I've listed all the examples of "in other words" from the Tipp City speech below. Reading over them, it seems to me that President Bush uses "in other words" so often that much of the meaning has been bleached out of it for him. It's become a relatively empty sort of sentence qualifier, like "so" or "you know", and may be deployed in cases where leaving it out entirely would improve things:

A lesson learned was that, at least in my opinion, that in order to protect us, we must aggressively pursue the enemy and defeat them elsewhere so we don't have to face them here. In other words, if what happens overseas matters to the United States, therefore, the best way to protect us is to deal with threats overseas. In other words, we just can't let a threat idle; we can't hope that a threat doesn't come home to hurt us.

So what's apparently going on is that in extempraneous public speaking, President Bush, like most of us, sometimes restates things in consecutive sentences. But unlike most of us, he uses "in other words" every 30 sentences or so, more or less as a pause filler, and sometimes he uses this phrase between re-statements that are not really different enough for it to be appropriate.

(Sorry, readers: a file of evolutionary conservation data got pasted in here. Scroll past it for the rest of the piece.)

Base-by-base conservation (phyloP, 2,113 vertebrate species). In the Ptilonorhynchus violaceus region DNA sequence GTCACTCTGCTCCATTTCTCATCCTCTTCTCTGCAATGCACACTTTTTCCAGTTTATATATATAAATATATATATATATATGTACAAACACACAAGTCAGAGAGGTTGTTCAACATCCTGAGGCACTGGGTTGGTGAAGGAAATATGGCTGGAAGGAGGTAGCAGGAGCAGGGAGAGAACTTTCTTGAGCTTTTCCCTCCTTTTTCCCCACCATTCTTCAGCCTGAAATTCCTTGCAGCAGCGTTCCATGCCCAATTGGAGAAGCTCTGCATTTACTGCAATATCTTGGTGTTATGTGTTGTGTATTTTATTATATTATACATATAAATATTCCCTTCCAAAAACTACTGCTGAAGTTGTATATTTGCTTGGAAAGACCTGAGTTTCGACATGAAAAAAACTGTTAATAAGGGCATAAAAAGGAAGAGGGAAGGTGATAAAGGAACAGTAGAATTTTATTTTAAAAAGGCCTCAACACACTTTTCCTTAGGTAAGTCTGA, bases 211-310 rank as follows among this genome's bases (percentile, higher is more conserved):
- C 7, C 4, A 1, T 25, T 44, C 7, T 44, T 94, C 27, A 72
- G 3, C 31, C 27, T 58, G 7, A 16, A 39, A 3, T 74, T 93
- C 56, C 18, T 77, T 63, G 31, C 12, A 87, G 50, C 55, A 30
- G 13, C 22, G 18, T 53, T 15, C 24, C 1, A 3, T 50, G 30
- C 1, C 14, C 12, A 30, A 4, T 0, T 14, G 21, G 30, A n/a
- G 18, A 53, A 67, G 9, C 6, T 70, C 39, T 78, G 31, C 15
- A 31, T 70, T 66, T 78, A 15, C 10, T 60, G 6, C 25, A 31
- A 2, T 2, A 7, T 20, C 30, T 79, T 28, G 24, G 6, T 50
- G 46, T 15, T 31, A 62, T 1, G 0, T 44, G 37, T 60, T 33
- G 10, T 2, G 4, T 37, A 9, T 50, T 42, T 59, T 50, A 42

Here are the rest of the Tipp City "in other words" cites:

The enemy succeeded in causing there to be sectarian strife. In other words, the government wasn't ready to provide security.

There's a -- by the way, every new phase of history has its own unique features to it. For example, you've got a kid in the battlefield and he's emailing home every day. Or, four-hour [sic] news cycles. There's a lot of -- asymmetrical warfare, or $50 weapons are sometimes used to defeat expensive vehicles. In other words, these are different times.